white-tailed deer have been feasting on my sweet peas
I noted with more than passing interest the news that black bear have been making appearances and causing problems in the Shallow Lake area, brazenly killing and eating chickens close to homes, and breaking into wooden garbage containers at Sauble Beach.
There certainly are black bear up here in heavily-wooded Hope Ness, on the Georgian Bay side of the Bruce Peninsula, where I live. I saw a big one from a safe distance crossing the Hope Ness Road out by Bruce County Road 9 a week or two ago just after setting out for a trip to Owen Sound. Most of my neighbours live out there, compared to where I am at the end of Cathedral Drive. That’s a “No Exit” road that leads to the Hope Bay Forest and a fairly popular section of The Bruce Trail through the mature hardwoods to a wonderful lookout from the Niagara Escarpment cliffs above Hope Bay. Continue reading
My granddaughter, the irrepressible and delightful Asia at her favourite place, the lookout over Georgian Bay from the Niagara Escarpment cliffs, just a short walk from “the family farm” in Hope Ness on the Bruce Trail.
I happened to be in Wiarton twice the day before the start of the Canada Day long holiday weekend, on my trip to and from Owen Sound to run a bunch of errands. Both times the northbound traffic was as heavy as I’ve ever seen it, in 37 years of living on the Bruce Peninsula. Continue reading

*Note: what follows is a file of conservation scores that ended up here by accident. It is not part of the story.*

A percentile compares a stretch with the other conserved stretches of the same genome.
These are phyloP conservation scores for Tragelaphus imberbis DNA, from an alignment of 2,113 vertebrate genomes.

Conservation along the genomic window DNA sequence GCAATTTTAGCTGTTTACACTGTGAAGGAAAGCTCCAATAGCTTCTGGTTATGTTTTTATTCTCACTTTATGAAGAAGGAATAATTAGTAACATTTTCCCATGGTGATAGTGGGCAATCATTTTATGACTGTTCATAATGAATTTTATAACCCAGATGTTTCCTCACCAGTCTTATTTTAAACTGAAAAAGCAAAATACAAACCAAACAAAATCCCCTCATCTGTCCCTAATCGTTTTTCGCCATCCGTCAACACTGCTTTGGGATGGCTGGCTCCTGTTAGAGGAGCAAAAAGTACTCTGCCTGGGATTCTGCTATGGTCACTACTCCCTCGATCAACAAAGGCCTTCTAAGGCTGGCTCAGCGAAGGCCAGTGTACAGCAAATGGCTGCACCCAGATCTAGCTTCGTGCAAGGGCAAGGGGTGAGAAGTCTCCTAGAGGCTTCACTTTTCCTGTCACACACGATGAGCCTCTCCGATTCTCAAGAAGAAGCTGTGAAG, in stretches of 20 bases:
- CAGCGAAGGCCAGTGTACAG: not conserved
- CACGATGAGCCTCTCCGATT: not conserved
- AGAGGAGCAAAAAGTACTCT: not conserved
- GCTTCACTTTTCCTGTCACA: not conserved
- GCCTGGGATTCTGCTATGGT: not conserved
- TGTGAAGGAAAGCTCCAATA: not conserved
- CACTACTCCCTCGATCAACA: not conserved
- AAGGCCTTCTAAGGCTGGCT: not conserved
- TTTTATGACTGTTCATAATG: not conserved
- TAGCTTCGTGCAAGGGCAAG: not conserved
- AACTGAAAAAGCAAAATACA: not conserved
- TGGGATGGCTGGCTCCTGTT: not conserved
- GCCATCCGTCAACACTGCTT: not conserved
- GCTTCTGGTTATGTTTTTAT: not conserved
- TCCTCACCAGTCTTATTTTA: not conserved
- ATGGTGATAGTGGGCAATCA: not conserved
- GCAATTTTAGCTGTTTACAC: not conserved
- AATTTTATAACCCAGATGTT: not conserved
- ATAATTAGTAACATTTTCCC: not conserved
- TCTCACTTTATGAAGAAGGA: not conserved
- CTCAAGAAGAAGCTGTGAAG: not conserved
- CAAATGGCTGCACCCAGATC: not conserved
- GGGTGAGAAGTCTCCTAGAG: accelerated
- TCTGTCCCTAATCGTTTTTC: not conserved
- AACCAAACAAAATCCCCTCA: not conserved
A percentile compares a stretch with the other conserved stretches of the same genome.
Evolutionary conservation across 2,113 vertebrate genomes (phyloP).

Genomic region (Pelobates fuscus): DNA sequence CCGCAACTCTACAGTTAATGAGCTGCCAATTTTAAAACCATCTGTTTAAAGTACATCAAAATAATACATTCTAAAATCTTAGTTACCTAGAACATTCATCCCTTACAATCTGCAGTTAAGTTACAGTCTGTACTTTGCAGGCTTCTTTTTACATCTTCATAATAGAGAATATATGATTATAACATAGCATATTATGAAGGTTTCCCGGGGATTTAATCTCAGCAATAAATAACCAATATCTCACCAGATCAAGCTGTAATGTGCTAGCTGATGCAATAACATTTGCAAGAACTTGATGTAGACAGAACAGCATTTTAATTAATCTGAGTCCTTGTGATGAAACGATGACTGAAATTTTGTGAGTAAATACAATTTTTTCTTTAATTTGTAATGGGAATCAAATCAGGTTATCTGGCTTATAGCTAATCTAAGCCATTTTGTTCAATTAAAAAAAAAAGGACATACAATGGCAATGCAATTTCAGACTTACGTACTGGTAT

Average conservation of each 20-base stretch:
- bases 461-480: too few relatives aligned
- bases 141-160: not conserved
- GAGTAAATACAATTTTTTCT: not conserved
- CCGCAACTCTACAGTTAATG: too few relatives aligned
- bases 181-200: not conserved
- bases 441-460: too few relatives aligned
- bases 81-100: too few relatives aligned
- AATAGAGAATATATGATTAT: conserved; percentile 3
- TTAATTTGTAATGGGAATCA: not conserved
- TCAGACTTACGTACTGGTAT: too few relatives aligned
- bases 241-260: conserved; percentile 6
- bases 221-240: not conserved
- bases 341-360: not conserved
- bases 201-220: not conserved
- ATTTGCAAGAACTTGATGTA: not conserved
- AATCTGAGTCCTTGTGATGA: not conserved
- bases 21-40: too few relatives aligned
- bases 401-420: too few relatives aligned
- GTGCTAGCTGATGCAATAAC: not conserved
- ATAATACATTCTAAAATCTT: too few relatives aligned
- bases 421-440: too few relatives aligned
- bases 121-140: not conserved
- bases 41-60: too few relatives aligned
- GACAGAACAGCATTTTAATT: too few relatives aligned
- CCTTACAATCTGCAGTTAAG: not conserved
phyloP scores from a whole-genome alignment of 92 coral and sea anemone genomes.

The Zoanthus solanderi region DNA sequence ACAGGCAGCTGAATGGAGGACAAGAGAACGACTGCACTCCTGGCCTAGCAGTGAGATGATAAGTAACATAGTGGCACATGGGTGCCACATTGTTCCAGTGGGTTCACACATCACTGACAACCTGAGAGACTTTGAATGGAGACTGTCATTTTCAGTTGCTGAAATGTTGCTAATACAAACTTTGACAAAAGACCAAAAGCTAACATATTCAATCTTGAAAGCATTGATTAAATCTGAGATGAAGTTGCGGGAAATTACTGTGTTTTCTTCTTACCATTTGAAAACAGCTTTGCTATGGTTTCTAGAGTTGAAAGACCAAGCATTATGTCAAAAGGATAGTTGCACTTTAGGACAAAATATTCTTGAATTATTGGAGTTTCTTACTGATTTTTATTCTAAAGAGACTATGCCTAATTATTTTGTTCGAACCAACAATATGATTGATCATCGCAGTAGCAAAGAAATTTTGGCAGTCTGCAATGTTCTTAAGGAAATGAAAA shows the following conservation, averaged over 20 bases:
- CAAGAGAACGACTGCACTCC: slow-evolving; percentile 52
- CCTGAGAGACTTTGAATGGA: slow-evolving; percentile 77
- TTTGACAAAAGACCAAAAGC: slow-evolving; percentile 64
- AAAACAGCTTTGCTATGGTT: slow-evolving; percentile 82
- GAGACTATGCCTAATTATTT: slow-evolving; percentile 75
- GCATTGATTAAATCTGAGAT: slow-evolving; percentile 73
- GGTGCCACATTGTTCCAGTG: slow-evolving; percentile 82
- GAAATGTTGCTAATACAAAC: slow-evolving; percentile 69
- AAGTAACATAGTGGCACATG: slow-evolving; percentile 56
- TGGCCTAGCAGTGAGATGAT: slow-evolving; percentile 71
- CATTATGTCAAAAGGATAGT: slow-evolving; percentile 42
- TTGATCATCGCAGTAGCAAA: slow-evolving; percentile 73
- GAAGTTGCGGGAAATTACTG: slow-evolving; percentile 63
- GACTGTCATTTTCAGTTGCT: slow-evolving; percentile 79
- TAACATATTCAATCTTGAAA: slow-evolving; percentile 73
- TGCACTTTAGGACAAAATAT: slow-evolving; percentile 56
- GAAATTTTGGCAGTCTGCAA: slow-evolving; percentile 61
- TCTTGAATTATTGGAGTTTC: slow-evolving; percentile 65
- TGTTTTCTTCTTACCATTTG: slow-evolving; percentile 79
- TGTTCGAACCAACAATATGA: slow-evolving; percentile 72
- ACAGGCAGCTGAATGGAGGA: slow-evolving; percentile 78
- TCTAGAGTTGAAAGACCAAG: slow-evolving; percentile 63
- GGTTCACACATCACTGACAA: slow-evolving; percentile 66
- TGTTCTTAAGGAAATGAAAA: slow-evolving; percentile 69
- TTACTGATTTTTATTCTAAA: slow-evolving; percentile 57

Granddaughter Mirabella in the Yukon Gold
I don’t like using the expression, but I guess I have to admit to “growing old.” I still feel perky enough after I get up with the sunrise, just before 6 a.m. here in Hope Ness, have my morning coffee or two, or three, and some toast or a bowl of cereal.
My daily “to do” list is longer than ever, so much so that there hasn’t been enough time and energy to do a daily post. I’m always anxious to get an early-morning start with the outside work. I know by mid-afternoon most of that once-boundless energy will be pretty well done for the day. Continue reading
Let’s go for a little morning walk in the garden. The sun’s out, but clouds are forming, with the prospect of some timely rain. It’s been about a week or so without – nothing too urgent just yet, a few things are in need of watering without rain today. But all in all, if I do say so myself, the garden is looking pretty good.
The cool garden is looking good
Mr. Massey before
There’s a mountain of work to do at Cathedral Drive Farm in Hope Ness these days: weed between the rows, hill the potatoes, spread straw mulch everywhere possible to hold the moisture in the soil and keep the clay-loam soil from baking to hard-pan in the sun, mow the hay, take the wild barn cat his morning dish of milk, prep the downstairs bedroom for painting . . . on and on it goes.
But I’ve got it down pat now: I take a few minutes in the morning after the indispensable two cups of coffee to write the daily to-do list; and then I proceed to ignore it as I just “keep on keeping on” with one thing at a time, or two or three, until the sun begins to set. And then I think it’s about time to see what’s going on in the world and the blogosphere.